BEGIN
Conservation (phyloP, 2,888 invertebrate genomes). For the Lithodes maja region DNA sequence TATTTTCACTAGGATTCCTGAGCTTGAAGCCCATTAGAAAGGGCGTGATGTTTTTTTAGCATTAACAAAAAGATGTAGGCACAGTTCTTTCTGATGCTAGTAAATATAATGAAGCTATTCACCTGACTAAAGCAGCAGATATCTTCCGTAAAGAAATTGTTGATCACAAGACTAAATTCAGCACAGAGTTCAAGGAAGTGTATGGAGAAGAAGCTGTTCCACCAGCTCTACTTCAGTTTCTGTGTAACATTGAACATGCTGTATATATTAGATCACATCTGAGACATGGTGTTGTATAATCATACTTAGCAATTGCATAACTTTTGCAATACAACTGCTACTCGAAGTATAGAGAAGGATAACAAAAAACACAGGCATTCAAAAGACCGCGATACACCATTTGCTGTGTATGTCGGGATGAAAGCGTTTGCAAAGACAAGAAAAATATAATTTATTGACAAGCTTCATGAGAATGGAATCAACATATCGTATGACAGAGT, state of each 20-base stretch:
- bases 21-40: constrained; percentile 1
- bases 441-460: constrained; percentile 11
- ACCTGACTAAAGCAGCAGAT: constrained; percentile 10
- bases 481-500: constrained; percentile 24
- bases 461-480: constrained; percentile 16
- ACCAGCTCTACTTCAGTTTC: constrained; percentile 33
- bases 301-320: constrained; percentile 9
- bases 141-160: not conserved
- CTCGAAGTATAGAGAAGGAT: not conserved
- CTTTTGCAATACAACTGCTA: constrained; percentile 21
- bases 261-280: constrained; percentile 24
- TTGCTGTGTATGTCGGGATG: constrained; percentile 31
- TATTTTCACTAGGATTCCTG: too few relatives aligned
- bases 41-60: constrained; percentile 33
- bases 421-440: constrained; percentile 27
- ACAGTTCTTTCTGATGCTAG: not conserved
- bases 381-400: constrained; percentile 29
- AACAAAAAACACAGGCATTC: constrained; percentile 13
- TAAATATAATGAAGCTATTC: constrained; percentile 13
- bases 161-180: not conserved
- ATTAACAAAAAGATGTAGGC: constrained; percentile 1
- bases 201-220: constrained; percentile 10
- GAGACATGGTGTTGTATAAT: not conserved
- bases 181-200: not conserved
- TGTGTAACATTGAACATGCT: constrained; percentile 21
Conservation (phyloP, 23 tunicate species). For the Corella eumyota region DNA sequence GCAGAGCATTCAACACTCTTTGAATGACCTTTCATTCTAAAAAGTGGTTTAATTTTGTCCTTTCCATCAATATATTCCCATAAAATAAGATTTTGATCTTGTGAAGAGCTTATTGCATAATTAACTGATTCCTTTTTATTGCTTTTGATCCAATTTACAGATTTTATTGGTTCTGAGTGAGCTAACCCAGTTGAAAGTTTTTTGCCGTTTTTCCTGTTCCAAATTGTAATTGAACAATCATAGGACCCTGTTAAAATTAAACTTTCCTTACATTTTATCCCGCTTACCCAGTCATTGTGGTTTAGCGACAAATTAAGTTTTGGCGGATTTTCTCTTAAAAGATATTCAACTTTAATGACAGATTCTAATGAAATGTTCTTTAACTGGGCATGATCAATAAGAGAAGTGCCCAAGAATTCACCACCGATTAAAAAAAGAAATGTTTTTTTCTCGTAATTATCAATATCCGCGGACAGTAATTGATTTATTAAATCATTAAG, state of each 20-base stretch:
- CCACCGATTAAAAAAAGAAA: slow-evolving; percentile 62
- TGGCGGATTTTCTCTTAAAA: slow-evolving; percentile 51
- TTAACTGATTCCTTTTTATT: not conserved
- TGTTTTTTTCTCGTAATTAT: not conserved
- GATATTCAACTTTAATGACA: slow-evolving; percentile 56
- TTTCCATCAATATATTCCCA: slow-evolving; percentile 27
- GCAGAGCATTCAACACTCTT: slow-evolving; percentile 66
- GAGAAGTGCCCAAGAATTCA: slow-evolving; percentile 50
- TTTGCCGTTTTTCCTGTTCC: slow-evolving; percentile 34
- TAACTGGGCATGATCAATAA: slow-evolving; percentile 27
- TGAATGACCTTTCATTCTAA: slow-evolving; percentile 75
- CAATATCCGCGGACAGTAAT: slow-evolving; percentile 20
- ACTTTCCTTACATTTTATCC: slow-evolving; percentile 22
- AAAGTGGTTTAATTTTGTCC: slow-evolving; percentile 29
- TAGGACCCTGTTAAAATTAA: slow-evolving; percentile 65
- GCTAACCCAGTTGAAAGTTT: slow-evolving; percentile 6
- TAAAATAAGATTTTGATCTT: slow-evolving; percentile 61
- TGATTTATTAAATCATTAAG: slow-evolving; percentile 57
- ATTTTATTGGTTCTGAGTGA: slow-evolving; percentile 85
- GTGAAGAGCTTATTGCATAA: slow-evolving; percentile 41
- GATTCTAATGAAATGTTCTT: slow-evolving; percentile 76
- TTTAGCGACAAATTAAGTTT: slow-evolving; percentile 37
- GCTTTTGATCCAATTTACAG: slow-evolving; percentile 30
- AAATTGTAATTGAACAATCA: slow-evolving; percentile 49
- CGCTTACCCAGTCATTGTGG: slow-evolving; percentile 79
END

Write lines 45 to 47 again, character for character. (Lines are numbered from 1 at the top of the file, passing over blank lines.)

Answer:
- TGATTTATTAAATCATTAAG: slow-evolving; percentile 57
- ATTTTATTGGTTCTGAGTGA: slow-evolving; percentile 85
- GTGAAGAGCTTATTGCATAA: slow-evolving; percentile 41